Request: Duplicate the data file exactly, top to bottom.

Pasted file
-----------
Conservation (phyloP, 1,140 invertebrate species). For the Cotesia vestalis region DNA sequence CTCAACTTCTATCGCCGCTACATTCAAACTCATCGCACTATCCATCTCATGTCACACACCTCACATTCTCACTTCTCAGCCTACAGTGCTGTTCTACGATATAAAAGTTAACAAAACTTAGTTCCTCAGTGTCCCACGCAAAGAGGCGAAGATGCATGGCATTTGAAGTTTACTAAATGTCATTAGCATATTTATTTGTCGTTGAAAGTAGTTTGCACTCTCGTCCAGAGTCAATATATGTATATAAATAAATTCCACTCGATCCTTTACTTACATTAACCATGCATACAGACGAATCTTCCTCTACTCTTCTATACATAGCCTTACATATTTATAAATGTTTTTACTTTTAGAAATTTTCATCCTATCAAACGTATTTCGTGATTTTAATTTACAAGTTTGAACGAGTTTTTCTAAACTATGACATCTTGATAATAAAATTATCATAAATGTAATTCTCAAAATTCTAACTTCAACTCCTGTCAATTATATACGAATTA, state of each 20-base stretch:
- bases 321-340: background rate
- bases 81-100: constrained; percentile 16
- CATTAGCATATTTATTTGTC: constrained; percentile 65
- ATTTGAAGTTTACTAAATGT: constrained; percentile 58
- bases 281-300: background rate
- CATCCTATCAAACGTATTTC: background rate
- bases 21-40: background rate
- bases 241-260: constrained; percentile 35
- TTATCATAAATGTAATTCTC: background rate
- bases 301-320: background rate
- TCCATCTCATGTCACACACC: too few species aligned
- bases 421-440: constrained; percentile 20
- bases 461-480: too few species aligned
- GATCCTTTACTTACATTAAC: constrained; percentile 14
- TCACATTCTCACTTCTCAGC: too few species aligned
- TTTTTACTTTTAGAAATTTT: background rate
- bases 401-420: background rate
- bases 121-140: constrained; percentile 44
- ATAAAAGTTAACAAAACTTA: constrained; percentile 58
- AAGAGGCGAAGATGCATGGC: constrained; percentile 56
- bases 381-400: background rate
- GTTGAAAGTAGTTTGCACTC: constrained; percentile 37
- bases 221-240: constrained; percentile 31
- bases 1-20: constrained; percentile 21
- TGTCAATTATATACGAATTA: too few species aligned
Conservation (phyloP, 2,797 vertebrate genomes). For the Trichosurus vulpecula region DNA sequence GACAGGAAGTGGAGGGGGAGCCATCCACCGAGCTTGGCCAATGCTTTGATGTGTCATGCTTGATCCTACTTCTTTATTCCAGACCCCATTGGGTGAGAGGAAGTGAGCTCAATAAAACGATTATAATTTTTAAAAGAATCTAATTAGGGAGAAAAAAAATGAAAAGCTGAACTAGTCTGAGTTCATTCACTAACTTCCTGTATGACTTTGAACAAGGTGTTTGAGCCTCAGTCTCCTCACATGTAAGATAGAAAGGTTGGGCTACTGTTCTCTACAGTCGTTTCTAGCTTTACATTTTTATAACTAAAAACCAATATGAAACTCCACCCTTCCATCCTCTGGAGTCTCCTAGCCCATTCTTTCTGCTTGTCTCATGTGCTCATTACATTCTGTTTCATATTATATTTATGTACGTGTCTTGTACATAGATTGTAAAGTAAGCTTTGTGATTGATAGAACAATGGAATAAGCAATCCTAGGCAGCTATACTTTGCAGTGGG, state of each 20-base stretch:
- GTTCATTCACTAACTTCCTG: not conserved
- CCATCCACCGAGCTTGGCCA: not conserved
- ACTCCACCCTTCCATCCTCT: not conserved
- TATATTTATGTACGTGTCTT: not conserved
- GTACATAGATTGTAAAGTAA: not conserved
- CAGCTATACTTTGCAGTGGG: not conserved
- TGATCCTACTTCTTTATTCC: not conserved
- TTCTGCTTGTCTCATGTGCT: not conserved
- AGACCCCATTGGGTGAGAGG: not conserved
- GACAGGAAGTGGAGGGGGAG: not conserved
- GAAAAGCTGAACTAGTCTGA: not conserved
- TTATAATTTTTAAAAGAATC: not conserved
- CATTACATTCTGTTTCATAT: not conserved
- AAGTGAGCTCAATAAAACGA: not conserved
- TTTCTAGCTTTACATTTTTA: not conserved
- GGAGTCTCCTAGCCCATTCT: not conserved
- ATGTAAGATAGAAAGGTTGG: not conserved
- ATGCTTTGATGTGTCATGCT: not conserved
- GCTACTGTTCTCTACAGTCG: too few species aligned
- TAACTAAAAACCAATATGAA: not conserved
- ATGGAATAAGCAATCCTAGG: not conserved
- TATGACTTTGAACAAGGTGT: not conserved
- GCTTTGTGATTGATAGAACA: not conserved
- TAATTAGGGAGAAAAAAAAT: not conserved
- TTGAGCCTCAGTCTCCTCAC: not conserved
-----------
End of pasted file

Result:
Conservation (phyloP, 1,140 invertebrate species). For the Cotesia vestalis region DNA sequence CTCAACTTCTATCGCCGCTACATTCAAACTCATCGCACTATCCATCTCATGTCACACACCTCACATTCTCACTTCTCAGCCTACAGTGCTGTTCTACGATATAAAAGTTAACAAAACTTAGTTCCTCAGTGTCCCACGCAAAGAGGCGAAGATGCATGGCATTTGAAGTTTACTAAATGTCATTAGCATATTTATTTGTCGTTGAAAGTAGTTTGCACTCTCGTCCAGAGTCAATATATGTATATAAATAAATTCCACTCGATCCTTTACTTACATTAACCATGCATACAGACGAATCTTCCTCTACTCTTCTATACATAGCCTTACATATTTATAAATGTTTTTACTTTTAGAAATTTTCATCCTATCAAACGTATTTCGTGATTTTAATTTACAAGTTTGAACGAGTTTTTCTAAACTATGACATCTTGATAATAAAATTATCATAAATGTAATTCTCAAAATTCTAACTTCAACTCCTGTCAATTATATACGAATTA, state of each 20-base stretch:
- bases 321-340: background rate
- bases 81-100: constrained; percentile 16
- CATTAGCATATTTATTTGTC: constrained; percentile 65
- ATTTGAAGTTTACTAAATGT: constrained; percentile 58
- bases 281-300: background rate
- CATCCTATCAAACGTATTTC: background rate
- bases 21-40: background rate
- bases 241-260: constrained; percentile 35
- TTATCATAAATGTAATTCTC: background rate
- bases 301-320: background rate
- TCCATCTCATGTCACACACC: too few species aligned
- bases 421-440: constrained; percentile 20
- bases 461-480: too few species aligned
- GATCCTTTACTTACATTAAC: constrained; percentile 14
- TCACATTCTCACTTCTCAGC: too few species aligned
- TTTTTACTTTTAGAAATTTT: background rate
- bases 401-420: background rate
- bases 121-140: constrained; percentile 44
- ATAAAAGTTAACAAAACTTA: constrained; percentile 58
- AAGAGGCGAAGATGCATGGC: constrained; percentile 56
- bases 381-400: background rate
- GTTGAAAGTAGTTTGCACTC: constrained; percentile 37
- bases 221-240: constrained; percentile 31
- bases 1-20: constrained; percentile 21
- TGTCAATTATATACGAATTA: too few species aligned
Conservation (phyloP, 2,797 vertebrate genomes). For the Trichosurus vulpecula region DNA sequence GACAGGAAGTGGAGGGGGAGCCATCCACCGAGCTTGGCCAATGCTTTGATGTGTCATGCTTGATCCTACTTCTTTATTCCAGACCCCATTGGGTGAGAGGAAGTGAGCTCAATAAAACGATTATAATTTTTAAAAGAATCTAATTAGGGAGAAAAAAAATGAAAAGCTGAACTAGTCTGAGTTCATTCACTAACTTCCTGTATGACTTTGAACAAGGTGTTTGAGCCTCAGTCTCCTCACATGTAAGATAGAAAGGTTGGGCTACTGTTCTCTACAGTCGTTTCTAGCTTTACATTTTTATAACTAAAAACCAATATGAAACTCCACCCTTCCATCCTCTGGAGTCTCCTAGCCCATTCTTTCTGCTTGTCTCATGTGCTCATTACATTCTGTTTCATATTATATTTATGTACGTGTCTTGTACATAGATTGTAAAGTAAGCTTTGTGATTGATAGAACAATGGAATAAGCAATCCTAGGCAGCTATACTTTGCAGTGGG, state of each 20-base stretch:
- GTTCATTCACTAACTTCCTG: not conserved
- CCATCCACCGAGCTTGGCCA: not conserved
- ACTCCACCCTTCCATCCTCT: not conserved
- TATATTTATGTACGTGTCTT: not conserved
- GTACATAGATTGTAAAGTAA: not conserved
- CAGCTATACTTTGCAGTGGG: not conserved
- TGATCCTACTTCTTTATTCC: not conserved
- TTCTGCTTGTCTCATGTGCT: not conserved
- AGACCCCATTGGGTGAGAGG: not conserved
- GACAGGAAGTGGAGGGGGAG: not conserved
- GAAAAGCTGAACTAGTCTGA: not conserved
- TTATAATTTTTAAAAGAATC: not conserved
- CATTACATTCTGTTTCATAT: not conserved
- AAGTGAGCTCAATAAAACGA: not conserved
- TTTCTAGCTTTACATTTTTA: not conserved
- GGAGTCTCCTAGCCCATTCT: not conserved
- ATGTAAGATAGAAAGGTTGG: not conserved
- ATGCTTTGATGTGTCATGCT: not conserved
- GCTACTGTTCTCTACAGTCG: too few species aligned
- TAACTAAAAACCAATATGAA: not conserved
- ATGGAATAAGCAATCCTAGG: not conserved
- TATGACTTTGAACAAGGTGT: not conserved
- GCTTTGTGATTGATAGAACA: not conserved
- TAATTAGGGAGAAAAAAAAT: not conserved
- TTGAGCCTCAGTCTCCTCAC: not conserved